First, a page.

The fire departments of the area got together this past weekend to learn together. They often end up at the same incidents, said Doug Paley, one of the key organizers, so training as a group, regardless of which uniform they wear, was an important step.
“This is a multi-department water relay practice,” said Paley, a captain with the Bouchie Lake Volunteer Fire Department and the incident commander for this exercise. “It’s so in the event of a fire we can work together as a team, instead of individually.”
The idea of the course was to train fire fighters on gathering water in the most efficient way possible in remote areas. The scenario was a fire at the top of a driveway with farm fields and a house in the immediate area.
The water was obtained from Milburn Lake which tanker trucks then pumped into bladders (portable pools) stationed at the scene. From the bladders, the water was pumped up the steep driveway to the imagined fire.
The object was to learn how to shorten the time required to get the water from lake to fire.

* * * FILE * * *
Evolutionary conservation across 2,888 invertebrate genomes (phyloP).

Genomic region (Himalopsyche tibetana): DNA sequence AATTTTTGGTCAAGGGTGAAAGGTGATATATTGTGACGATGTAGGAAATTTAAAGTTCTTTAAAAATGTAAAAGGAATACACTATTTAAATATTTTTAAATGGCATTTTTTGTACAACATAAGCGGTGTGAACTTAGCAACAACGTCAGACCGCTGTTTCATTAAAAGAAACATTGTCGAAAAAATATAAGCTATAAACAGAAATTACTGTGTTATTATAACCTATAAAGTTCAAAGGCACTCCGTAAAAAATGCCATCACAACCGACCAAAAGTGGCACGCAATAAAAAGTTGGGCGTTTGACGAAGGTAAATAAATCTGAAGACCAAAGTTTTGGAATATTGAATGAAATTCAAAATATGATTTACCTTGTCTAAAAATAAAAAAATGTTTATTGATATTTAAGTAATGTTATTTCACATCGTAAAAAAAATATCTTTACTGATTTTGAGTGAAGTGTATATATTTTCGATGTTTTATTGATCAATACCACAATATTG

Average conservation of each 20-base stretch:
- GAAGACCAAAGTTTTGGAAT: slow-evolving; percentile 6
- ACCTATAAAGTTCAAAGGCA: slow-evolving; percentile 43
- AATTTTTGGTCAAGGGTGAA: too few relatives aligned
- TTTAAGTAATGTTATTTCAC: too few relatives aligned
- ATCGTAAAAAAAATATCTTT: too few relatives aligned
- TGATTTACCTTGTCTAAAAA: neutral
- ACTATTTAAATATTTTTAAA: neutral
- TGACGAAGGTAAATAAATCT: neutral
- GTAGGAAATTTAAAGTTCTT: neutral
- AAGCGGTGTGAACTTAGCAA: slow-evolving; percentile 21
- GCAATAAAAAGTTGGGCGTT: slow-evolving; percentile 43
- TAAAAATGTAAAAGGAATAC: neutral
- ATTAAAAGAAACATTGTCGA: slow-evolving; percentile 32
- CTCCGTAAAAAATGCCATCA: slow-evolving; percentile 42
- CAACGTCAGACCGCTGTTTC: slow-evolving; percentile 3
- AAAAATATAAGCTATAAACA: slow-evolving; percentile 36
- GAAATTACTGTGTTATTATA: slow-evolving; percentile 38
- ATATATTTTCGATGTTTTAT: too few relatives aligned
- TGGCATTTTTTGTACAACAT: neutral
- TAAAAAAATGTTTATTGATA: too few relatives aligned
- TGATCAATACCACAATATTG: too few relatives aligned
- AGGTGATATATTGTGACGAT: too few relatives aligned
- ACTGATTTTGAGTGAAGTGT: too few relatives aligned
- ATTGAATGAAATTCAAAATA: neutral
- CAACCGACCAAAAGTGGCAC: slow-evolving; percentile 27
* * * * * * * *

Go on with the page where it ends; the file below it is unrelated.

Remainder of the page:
More and more, in the Quesnel area and across the Cariboo region, incidents require mutual aid. There are agreements in place whereby departments can come in support of a neighbouring community, as long as their residents still have the people and equipment on standby to look after anything that might simultaneously occur at home.
“This is the first time we’ve done something on this scale,” said Paley, who estimated 30-40 firefighters would be in attendance, and at least one but often multiple firetrucks from his Bouchie Lake department, plus those of Barlow Creek, 10 Mile Lake, Kersley, West Fraser, and Quesnel Fire Department (QFD).
QFD’s manager of training, Bart Schneider, was Paley’s shadow commander for the training exercise, and was another main organizer. The lead instructor was Darren Charlton, the regional fire services supervisor and training officer based in Williams Lake.
Paley said, “There is no flame for this exercise, just spraying water into an open field, but the purpose is to learn how to shuttle water together, so when mutual aid occurs, we all know how to make that happen smoothly together as a unit, so it’s not just the ways of your own department.”